Peak Demand, Relentless Supply – Paper 2

A summary of Paper  2 is shown here – the full analysis is in the White Paper section.

Three Key Questions

Paper 1 discussed two fundamentally different world-views of the energy transition. The industry consensus is that it will be gradual, drawn-out and orderly. The external view was the opposite – the transition is likely to be rapid, sharp and create major disruption.

To analyse this further, this paper concentrates on three core issues facing the industry today, using the framework developed in Paper 1 to form another external view.

The final paper in this series will look at options and strategies for the energy industry in this context.

Paper 2 – Peak Investment

Peak demand will not just come by itself. It will raise a number of key issues at the systemic level that will impact incumbent companies.

Three of these are covered below and evaluated using the external view framework – this provides different answers to the ones being assumed today.

When is Peak Investment ?

What is the shape of Demand Post-Peak, and

What will be the Reaction of OPEC?

The External View on Major Post-Peak Issues

Peak Investment – In the Past – a higher productivity era lies ahead; less capital, more output

It is highly likely that in real terms the oil and gas industry has passed a peak of capital investment. With peak demand a growing reality, and relentless supply from both conventional and non-fuel forms of energy, most firms will use investment to optimise current production and decline rates, and efficiently transform new assets into stable output.

This can be done over the medium term at far lower levels of capital than in the past – no megaprojects for example. Investment by low cost players such as OPEC and US onshore may increase, however, for strategic or policy reasons. In aggregate though the high-end of the investment curve is gone, so the total sector spend will decline, while supply increases.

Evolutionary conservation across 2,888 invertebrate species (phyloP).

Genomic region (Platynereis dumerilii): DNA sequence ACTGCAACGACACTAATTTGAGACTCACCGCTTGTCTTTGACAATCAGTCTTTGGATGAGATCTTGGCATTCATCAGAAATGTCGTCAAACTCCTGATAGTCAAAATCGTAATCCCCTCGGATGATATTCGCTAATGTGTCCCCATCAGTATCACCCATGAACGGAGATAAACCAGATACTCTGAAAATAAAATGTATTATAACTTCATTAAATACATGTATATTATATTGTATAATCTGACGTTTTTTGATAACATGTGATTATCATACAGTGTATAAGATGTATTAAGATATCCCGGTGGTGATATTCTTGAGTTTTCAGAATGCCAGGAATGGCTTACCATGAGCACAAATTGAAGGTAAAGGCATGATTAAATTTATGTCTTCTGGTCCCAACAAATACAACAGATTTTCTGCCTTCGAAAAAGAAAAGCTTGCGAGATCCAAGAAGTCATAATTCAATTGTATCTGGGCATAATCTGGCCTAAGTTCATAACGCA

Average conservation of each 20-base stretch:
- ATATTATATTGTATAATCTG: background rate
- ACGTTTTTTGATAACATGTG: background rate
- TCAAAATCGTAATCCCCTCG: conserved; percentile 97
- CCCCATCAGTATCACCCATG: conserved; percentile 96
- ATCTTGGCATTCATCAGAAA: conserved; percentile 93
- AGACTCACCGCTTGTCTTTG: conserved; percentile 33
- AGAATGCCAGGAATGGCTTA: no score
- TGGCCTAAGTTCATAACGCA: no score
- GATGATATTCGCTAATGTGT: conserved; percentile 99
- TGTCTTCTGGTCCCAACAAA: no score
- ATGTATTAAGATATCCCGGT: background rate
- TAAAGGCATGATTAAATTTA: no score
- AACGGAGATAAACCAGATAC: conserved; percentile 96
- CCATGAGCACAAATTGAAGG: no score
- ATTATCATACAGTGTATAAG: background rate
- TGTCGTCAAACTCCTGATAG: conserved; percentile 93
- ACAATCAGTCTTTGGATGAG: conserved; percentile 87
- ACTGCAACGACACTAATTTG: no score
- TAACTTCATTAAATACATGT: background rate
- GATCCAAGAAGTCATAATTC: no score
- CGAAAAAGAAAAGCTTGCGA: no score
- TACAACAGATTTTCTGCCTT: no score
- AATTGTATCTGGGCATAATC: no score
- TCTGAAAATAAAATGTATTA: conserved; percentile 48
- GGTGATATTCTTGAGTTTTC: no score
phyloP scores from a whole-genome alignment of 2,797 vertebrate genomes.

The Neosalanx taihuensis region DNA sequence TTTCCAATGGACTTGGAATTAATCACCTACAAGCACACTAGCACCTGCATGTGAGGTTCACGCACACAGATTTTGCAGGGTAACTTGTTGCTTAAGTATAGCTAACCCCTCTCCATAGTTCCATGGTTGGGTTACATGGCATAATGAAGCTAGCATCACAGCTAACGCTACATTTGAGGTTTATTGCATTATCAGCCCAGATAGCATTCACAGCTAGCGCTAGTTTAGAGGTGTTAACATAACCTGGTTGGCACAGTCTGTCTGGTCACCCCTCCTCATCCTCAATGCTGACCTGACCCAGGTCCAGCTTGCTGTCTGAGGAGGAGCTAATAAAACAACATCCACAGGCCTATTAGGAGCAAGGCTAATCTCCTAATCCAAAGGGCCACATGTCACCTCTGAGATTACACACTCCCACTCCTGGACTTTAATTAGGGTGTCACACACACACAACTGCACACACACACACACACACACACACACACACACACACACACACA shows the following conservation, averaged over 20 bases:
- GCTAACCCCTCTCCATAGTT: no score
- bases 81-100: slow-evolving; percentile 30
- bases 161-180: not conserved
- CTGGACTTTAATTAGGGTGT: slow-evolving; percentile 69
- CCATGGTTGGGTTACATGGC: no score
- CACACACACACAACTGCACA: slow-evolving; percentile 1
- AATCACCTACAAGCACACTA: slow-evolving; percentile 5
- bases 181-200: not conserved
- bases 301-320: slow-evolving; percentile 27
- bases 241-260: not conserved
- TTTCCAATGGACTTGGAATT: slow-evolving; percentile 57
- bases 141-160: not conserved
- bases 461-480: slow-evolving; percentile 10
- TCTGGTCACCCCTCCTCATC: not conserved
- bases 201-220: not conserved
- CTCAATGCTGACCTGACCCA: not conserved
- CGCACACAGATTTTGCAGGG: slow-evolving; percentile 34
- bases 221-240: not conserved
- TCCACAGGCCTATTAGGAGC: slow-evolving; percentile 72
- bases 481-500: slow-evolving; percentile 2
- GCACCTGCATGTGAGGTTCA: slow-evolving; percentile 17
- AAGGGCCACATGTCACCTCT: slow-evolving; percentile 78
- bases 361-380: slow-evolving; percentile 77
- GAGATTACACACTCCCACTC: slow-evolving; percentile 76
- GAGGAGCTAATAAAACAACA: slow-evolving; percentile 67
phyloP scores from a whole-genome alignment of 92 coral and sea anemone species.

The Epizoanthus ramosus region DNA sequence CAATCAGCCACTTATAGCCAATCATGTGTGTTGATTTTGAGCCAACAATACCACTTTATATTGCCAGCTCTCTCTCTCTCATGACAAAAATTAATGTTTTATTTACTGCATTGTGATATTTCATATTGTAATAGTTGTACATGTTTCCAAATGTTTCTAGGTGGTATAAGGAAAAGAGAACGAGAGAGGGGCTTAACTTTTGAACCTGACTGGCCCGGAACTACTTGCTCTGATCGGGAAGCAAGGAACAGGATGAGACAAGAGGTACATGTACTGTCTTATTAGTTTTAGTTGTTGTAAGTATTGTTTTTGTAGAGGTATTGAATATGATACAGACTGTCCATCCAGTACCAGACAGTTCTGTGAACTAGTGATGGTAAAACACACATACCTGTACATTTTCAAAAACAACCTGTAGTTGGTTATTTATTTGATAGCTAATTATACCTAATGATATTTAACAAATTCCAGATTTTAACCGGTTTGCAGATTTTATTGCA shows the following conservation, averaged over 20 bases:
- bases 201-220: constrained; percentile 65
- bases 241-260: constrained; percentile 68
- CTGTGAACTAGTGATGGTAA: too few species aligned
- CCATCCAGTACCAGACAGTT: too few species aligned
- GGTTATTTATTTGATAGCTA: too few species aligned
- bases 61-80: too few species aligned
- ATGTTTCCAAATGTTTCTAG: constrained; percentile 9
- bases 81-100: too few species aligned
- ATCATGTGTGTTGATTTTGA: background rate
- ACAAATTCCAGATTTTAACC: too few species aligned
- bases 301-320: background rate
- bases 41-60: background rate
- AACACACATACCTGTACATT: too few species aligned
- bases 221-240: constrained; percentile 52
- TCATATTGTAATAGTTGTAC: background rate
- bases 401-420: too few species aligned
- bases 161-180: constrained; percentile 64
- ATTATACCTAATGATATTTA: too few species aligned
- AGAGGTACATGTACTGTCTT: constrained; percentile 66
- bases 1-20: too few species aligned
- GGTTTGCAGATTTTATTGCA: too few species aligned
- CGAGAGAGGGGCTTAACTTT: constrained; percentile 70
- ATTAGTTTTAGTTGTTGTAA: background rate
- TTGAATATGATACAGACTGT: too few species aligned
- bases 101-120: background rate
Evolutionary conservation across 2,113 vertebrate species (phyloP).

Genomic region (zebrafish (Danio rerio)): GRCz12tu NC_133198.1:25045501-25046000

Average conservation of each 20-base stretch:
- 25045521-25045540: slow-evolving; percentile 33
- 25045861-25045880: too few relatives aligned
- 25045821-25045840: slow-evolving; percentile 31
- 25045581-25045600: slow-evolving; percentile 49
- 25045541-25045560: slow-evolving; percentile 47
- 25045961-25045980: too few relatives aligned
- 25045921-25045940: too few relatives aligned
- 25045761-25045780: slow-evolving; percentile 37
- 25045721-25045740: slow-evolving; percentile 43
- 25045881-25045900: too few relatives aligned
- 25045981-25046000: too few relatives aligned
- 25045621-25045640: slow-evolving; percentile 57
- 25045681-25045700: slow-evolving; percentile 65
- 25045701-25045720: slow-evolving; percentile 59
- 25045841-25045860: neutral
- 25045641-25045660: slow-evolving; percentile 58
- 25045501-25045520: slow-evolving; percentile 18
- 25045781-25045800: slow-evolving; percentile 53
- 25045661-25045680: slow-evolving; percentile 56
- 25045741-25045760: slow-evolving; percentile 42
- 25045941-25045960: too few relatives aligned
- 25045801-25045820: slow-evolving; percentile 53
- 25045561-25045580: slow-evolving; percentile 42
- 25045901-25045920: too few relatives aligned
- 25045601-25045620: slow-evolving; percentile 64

Shape of Demand Post Peak – Gas An Uncertain Residual, Oil Plateaus Then Sharp Decline

Both Gas and Oil become residuals between flattening demand and alternative sources of energy.

Gas is an “uncertain” residual between legacy coal infrastructure and policies and investment in renewable forms of power. It had been assumed that gas would form a bridge to renewables from more polluting coal. However, the persistence of the coal market especially in Asia, and the rapidly growing alternative of more home-grown renewable technology, especially in China, suggests this market opportunity for gas supply could be much narrower than expected.

For oil the major threat to future demand is the speed of adoption of EVs. On mid-case scenarios, peak demand is followed by a 5-10 year plateau, and then a steep decline as the exponential development of the EV fleet displaces significant volumes of oil demand over a relatively small period of time.

As China is one of the leading users and developers of EVs this removes demand growth quickly and accelerates the decline. The incumbent industry still perceives EVs as a small percentage of the overall fleet over time – this misperceives the exponential shape of the demand decline curve as the transport market now integrates with the wider energy market via electricity, leaving oil as a rapidly declining residual.

OPEC’s Reaction Post PeakEntering the End Game with Increased Supply

If the oil and gas market demands follow the shapes post-peak as outlined, OPEC faces a world of declining oil demand in a relatively short space of time. It moves to a buyer’s market, and oil becomes a residual as the wider energy market of electricity displaces its consumption at an exponential rate.

OPEC needs to extend the plateau phase of demand contraction, and dominate market share in the steeper decline phase by establishing long-term, stable relationships. This all suggests it needs to move to maximise the current value of existing resource by rapidly increasing production to ensure oil is seen as an abundant cheap fuel in the energy transition phase.

Curbing supplies will hasten the arrival of alternative energy, and undermine long-term confidence in OPEC as a seller in an increasingly buyer’s market